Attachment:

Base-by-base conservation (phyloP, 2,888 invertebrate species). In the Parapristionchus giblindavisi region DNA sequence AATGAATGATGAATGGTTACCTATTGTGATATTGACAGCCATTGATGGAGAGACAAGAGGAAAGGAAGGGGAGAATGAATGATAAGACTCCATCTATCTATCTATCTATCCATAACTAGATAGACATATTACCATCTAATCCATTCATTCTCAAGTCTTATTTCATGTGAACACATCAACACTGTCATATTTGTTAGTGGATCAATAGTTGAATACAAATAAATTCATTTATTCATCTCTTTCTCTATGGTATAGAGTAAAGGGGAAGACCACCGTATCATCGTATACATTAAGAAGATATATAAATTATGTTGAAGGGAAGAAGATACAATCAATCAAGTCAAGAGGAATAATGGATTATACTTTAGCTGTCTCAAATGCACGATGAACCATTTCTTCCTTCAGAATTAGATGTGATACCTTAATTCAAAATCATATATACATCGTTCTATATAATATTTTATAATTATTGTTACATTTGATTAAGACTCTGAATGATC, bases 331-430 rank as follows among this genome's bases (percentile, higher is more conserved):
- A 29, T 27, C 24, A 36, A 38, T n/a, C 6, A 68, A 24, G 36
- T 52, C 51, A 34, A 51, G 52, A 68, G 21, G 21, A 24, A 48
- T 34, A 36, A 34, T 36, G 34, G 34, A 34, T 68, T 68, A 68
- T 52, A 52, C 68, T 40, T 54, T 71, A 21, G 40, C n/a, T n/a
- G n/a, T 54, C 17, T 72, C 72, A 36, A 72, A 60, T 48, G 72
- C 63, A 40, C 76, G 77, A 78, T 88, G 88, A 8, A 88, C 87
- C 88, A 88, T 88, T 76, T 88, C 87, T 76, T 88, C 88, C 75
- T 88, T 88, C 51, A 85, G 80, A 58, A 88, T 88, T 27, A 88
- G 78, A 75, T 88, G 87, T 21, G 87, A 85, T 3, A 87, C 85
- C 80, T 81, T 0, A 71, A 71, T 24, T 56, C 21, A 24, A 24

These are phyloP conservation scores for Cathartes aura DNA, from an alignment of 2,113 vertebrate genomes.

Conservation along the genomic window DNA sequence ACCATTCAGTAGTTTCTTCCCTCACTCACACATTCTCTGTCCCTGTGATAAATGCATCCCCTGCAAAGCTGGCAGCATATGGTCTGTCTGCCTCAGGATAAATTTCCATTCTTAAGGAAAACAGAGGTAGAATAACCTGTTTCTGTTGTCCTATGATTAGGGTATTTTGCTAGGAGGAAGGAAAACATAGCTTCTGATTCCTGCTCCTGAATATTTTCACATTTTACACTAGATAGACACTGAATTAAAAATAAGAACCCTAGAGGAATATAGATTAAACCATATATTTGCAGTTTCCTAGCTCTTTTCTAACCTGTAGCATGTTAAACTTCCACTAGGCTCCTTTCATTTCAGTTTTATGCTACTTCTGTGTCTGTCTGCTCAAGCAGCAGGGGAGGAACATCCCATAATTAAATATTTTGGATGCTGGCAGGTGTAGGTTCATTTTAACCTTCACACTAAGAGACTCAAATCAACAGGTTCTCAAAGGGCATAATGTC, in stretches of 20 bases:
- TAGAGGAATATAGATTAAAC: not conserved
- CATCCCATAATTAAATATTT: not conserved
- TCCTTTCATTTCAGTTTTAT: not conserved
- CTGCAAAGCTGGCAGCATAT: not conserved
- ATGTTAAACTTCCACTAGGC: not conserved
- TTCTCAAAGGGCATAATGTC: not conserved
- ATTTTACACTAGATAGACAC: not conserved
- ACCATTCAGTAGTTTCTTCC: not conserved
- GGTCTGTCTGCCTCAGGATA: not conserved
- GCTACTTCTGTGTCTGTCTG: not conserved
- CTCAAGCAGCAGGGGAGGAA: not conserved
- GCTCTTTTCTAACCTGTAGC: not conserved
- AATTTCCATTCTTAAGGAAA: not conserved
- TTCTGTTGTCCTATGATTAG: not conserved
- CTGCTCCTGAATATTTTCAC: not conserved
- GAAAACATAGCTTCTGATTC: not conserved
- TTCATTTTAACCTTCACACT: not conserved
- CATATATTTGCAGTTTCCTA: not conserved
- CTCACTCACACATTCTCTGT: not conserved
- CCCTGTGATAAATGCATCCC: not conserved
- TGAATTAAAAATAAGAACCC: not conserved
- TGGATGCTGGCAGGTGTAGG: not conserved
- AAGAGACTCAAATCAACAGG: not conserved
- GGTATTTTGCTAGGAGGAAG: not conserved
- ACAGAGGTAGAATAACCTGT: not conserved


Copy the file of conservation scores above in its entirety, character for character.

Base-by-base conservation (phyloP, 2,888 invertebrate species). In the Parapristionchus giblindavisi region DNA sequence AATGAATGATGAATGGTTACCTATTGTGATATTGACAGCCATTGATGGAGAGACAAGAGGAAAGGAAGGGGAGAATGAATGATAAGACTCCATCTATCTATCTATCTATCCATAACTAGATAGACATATTACCATCTAATCCATTCATTCTCAAGTCTTATTTCATGTGAACACATCAACACTGTCATATTTGTTAGTGGATCAATAGTTGAATACAAATAAATTCATTTATTCATCTCTTTCTCTATGGTATAGAGTAAAGGGGAAGACCACCGTATCATCGTATACATTAAGAAGATATATAAATTATGTTGAAGGGAAGAAGATACAATCAATCAAGTCAAGAGGAATAATGGATTATACTTTAGCTGTCTCAAATGCACGATGAACCATTTCTTCCTTCAGAATTAGATGTGATACCTTAATTCAAAATCATATATACATCGTTCTATATAATATTTTATAATTATTGTTACATTTGATTAAGACTCTGAATGATC, bases 331-430 rank as follows among this genome's bases (percentile, higher is more conserved):
- A 29, T 27, C 24, A 36, A 38, T n/a, C 6, A 68, A 24, G 36
- T 52, C 51, A 34, A 51, G 52, A 68, G 21, G 21, A 24, A 48
- T 34, A 36, A 34, T 36, G 34, G 34, A 34, T 68, T 68, A 68
- T 52, A 52, C 68, T 40, T 54, T 71, A 21, G 40, C n/a, T n/a
- G n/a, T 54, C 17, T 72, C 72, A 36, A 72, A 60, T 48, G 72
- C 63, A 40, C 76, G 77, A 78, T 88, G 88, A 8, A 88, C 87
- C 88, A 88, T 88, T 76, T 88, C 87, T 76, T 88, C 88, C 75
- T 88, T 88, C 51, A 85, G 80, A 58, A 88, T 88, T 27, A 88
- G 78, A 75, T 88, G 87, T 21, G 87, A 85, T 3, A 87, C 85
- C 80, T 81, T 0, A 71, A 71, T 24, T 56, C 21, A 24, A 24

These are phyloP conservation scores for Cathartes aura DNA, from an alignment of 2,113 vertebrate genomes.

Conservation along the genomic window DNA sequence ACCATTCAGTAGTTTCTTCCCTCACTCACACATTCTCTGTCCCTGTGATAAATGCATCCCCTGCAAAGCTGGCAGCATATGGTCTGTCTGCCTCAGGATAAATTTCCATTCTTAAGGAAAACAGAGGTAGAATAACCTGTTTCTGTTGTCCTATGATTAGGGTATTTTGCTAGGAGGAAGGAAAACATAGCTTCTGATTCCTGCTCCTGAATATTTTCACATTTTACACTAGATAGACACTGAATTAAAAATAAGAACCCTAGAGGAATATAGATTAAACCATATATTTGCAGTTTCCTAGCTCTTTTCTAACCTGTAGCATGTTAAACTTCCACTAGGCTCCTTTCATTTCAGTTTTATGCTACTTCTGTGTCTGTCTGCTCAAGCAGCAGGGGAGGAACATCCCATAATTAAATATTTTGGATGCTGGCAGGTGTAGGTTCATTTTAACCTTCACACTAAGAGACTCAAATCAACAGGTTCTCAAAGGGCATAATGTC, in stretches of 20 bases:
- TAGAGGAATATAGATTAAAC: not conserved
- CATCCCATAATTAAATATTT: not conserved
- TCCTTTCATTTCAGTTTTAT: not conserved
- CTGCAAAGCTGGCAGCATAT: not conserved
- ATGTTAAACTTCCACTAGGC: not conserved
- TTCTCAAAGGGCATAATGTC: not conserved
- ATTTTACACTAGATAGACAC: not conserved
- ACCATTCAGTAGTTTCTTCC: not conserved
- GGTCTGTCTGCCTCAGGATA: not conserved
- GCTACTTCTGTGTCTGTCTG: not conserved
- CTCAAGCAGCAGGGGAGGAA: not conserved
- GCTCTTTTCTAACCTGTAGC: not conserved
- AATTTCCATTCTTAAGGAAA: not conserved
- TTCTGTTGTCCTATGATTAG: not conserved
- CTGCTCCTGAATATTTTCAC: not conserved
- GAAAACATAGCTTCTGATTC: not conserved
- TTCATTTTAACCTTCACACT: not conserved
- CATATATTTGCAGTTTCCTA: not conserved
- CTCACTCACACATTCTCTGT: not conserved
- CCCTGTGATAAATGCATCCC: not conserved
- TGAATTAAAAATAAGAACCC: not conserved
- TGGATGCTGGCAGGTGTAGG: not conserved
- AAGAGACTCAAATCAACAGG: not conserved
- GGTATTTTGCTAGGAGGAAG: not conserved
- ACAGAGGTAGAATAACCTGT: not conserved